Mercedes’ New Electric Crossover Can Ford 16 Inches of Water

Mercedes-Benz’s new EQC 4×4² all-electric crossover is not the dour urban runabout it appears to be. This new concept version is nearly eight inches taller than the standard model and can ford water up to 15.7 inches deep.

Keen to prove that electric mobility isn’t simply relegated to urban environments, Mercedes engineers teamed up to create the high-riding crossover you see here. It’s called the EQC 4×4². It’s based upon the all-electric EQC crossover, but it’s been lifted 7.8 inches.

Photo: Mercedes-Benz

Photo: Mercedes-Benz

This new elevated electric crossover has a ground clearance of 11.5 inches — that’s 2.2 inches more of ground clearance than the G-Class. So, it can clearly hold its own on the trail.

What’s more, EQC 4×4² boasts a 31.8-degree approach at the front and a 33-degree departure at the rear. By way of comparison, a conventional G-Class has an approach and departure angle of 28 degrees. That’s pretty good for a vehicle designed for urban mobility rather than tackling trails.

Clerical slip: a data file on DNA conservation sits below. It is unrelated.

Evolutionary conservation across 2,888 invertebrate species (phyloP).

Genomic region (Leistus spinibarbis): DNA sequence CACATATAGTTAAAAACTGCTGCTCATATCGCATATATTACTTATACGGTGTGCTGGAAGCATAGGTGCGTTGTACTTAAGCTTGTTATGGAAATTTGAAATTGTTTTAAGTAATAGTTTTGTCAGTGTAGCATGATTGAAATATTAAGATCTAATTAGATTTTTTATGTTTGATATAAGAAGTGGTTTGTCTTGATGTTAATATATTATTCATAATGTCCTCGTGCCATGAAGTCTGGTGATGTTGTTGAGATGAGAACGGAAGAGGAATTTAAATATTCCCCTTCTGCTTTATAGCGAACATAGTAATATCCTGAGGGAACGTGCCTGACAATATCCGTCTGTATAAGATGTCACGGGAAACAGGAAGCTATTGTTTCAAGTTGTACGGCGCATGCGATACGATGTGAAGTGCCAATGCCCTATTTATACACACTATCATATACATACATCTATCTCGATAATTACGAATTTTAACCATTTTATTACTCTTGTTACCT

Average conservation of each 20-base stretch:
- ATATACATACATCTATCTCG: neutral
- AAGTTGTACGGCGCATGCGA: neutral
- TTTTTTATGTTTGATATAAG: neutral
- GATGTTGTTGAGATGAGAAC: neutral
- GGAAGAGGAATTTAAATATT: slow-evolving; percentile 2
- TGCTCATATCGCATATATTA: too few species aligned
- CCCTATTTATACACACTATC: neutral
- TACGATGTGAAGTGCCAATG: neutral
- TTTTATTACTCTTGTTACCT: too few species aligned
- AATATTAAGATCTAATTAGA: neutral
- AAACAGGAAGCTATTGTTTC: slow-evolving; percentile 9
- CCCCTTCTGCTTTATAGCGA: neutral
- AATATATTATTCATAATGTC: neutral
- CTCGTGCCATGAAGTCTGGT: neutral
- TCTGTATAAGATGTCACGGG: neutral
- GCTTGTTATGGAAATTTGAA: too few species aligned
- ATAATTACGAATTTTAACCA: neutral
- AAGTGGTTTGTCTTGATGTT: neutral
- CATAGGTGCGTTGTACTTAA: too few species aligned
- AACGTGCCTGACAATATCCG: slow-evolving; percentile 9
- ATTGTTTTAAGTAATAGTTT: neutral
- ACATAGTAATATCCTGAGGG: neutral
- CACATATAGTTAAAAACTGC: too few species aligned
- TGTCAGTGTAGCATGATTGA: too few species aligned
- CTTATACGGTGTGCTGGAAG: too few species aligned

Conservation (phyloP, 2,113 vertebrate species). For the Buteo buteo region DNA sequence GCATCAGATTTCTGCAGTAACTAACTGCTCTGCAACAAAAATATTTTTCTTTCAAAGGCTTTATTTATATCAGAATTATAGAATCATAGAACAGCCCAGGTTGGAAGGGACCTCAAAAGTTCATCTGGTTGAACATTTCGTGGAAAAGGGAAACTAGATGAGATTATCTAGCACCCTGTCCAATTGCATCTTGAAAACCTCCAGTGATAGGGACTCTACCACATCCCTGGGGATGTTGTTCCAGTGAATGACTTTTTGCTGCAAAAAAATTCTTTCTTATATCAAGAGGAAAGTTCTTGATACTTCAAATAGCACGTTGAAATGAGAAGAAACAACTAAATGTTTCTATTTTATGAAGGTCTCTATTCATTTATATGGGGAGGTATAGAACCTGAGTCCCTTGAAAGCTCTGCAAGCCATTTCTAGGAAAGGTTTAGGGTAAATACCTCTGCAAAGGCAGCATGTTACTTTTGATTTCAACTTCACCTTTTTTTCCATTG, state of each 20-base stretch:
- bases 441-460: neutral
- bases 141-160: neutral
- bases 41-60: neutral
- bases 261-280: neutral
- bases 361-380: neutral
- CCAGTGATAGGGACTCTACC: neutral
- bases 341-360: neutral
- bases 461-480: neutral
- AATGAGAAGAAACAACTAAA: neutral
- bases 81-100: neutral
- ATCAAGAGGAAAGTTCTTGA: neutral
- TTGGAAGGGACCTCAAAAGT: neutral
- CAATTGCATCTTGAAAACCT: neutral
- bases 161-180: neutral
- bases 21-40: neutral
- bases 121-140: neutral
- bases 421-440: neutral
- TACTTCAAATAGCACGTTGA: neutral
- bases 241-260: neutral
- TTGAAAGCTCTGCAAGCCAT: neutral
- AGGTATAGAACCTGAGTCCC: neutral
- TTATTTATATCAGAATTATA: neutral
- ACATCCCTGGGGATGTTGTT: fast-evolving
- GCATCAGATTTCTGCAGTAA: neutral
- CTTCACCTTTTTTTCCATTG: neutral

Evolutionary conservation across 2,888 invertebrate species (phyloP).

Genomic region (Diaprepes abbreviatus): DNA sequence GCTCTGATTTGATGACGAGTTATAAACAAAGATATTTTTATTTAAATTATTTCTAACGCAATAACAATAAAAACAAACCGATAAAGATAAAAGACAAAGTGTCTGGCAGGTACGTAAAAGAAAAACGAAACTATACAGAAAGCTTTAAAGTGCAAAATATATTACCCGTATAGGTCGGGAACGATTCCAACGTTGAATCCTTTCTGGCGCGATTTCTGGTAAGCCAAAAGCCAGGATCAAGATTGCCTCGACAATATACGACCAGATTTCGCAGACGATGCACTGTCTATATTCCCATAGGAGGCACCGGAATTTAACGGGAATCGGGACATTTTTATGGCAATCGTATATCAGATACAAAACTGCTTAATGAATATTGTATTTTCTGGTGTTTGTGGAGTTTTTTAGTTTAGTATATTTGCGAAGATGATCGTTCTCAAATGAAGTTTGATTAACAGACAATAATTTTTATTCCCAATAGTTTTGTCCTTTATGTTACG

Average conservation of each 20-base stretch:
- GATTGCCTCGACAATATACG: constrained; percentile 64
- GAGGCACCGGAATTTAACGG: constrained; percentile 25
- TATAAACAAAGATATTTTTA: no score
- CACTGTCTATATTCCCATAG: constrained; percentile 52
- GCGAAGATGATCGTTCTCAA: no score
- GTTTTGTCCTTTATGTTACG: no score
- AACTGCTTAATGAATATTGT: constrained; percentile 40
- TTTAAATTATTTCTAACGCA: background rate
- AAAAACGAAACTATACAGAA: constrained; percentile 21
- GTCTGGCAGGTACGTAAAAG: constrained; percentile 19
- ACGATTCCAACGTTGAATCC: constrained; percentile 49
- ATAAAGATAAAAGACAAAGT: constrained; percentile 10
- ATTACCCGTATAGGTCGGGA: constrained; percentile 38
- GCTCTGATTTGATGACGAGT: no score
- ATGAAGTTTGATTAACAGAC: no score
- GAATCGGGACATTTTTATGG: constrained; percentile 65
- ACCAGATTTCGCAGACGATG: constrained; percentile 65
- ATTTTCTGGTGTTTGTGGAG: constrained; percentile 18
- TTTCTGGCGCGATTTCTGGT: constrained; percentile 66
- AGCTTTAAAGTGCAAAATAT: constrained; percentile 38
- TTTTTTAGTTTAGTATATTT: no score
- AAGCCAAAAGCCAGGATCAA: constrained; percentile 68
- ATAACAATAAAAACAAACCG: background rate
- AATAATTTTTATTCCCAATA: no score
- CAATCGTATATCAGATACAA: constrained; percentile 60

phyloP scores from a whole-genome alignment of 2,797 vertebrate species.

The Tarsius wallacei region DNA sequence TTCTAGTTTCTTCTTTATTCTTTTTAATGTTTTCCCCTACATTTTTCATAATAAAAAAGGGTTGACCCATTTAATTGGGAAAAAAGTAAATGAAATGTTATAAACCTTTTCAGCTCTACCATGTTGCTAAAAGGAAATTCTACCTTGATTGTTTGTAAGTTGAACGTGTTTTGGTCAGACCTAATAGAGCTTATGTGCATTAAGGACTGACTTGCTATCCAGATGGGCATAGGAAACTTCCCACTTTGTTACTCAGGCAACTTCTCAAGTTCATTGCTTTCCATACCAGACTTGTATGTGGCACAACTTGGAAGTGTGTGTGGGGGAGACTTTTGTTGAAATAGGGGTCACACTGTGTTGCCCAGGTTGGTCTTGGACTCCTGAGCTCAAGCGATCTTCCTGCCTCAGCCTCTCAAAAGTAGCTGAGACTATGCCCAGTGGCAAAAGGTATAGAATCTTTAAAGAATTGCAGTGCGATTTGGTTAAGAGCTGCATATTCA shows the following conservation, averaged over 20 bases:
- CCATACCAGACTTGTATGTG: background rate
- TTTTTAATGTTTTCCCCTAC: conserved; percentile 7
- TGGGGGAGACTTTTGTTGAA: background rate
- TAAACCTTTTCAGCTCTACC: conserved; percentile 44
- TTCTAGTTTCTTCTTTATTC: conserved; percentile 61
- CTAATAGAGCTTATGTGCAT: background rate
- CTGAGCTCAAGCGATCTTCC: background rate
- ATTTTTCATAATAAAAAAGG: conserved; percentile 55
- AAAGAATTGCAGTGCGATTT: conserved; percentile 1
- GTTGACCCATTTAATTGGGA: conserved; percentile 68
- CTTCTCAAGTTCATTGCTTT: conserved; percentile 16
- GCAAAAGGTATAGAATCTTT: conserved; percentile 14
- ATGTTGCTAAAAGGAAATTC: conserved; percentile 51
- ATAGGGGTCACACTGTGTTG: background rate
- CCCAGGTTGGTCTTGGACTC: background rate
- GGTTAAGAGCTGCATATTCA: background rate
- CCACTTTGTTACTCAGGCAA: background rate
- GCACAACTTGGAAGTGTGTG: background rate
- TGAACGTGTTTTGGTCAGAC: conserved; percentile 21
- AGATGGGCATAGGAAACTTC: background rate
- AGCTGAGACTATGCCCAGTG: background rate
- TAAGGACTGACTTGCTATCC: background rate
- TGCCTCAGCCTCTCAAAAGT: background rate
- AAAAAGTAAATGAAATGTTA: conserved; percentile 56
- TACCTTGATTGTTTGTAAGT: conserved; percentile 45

Mercedes engineers were able to get the EQC 4×4² lifted so high thanks to its ingenious “portal axles.” Here’s how Mercedes explains how they work:

“Unlike conventional axles, the wheels are not at the height of the axle centre, but are instead situated much lower down on the axle hubs owing to the portal gears. Or conversely, the entire vehicle moves up. The 4×4² suspension is attached to the same body mounting points as the standard suspension.”

Photo: Mercedes-Benz

Photo: Mercedes-Benz

I have re-read that maybe four times and I still can’t picture it. Whatever, it’s neat.

Engineers have made other 4×4² versions of the brand’s vehicles. If my memory serves, only one of those, the G550 4×4² made it into production. The others were left to linger on the design floor.

That said, I hope the good folks at Benz find it in their hearts to build this little eco-friendly trail charmer. It’d be fun to see this peppy little runabout out on the trails in the future.

Header image: Mercedes-Benz

Photo by Brett Willhelm


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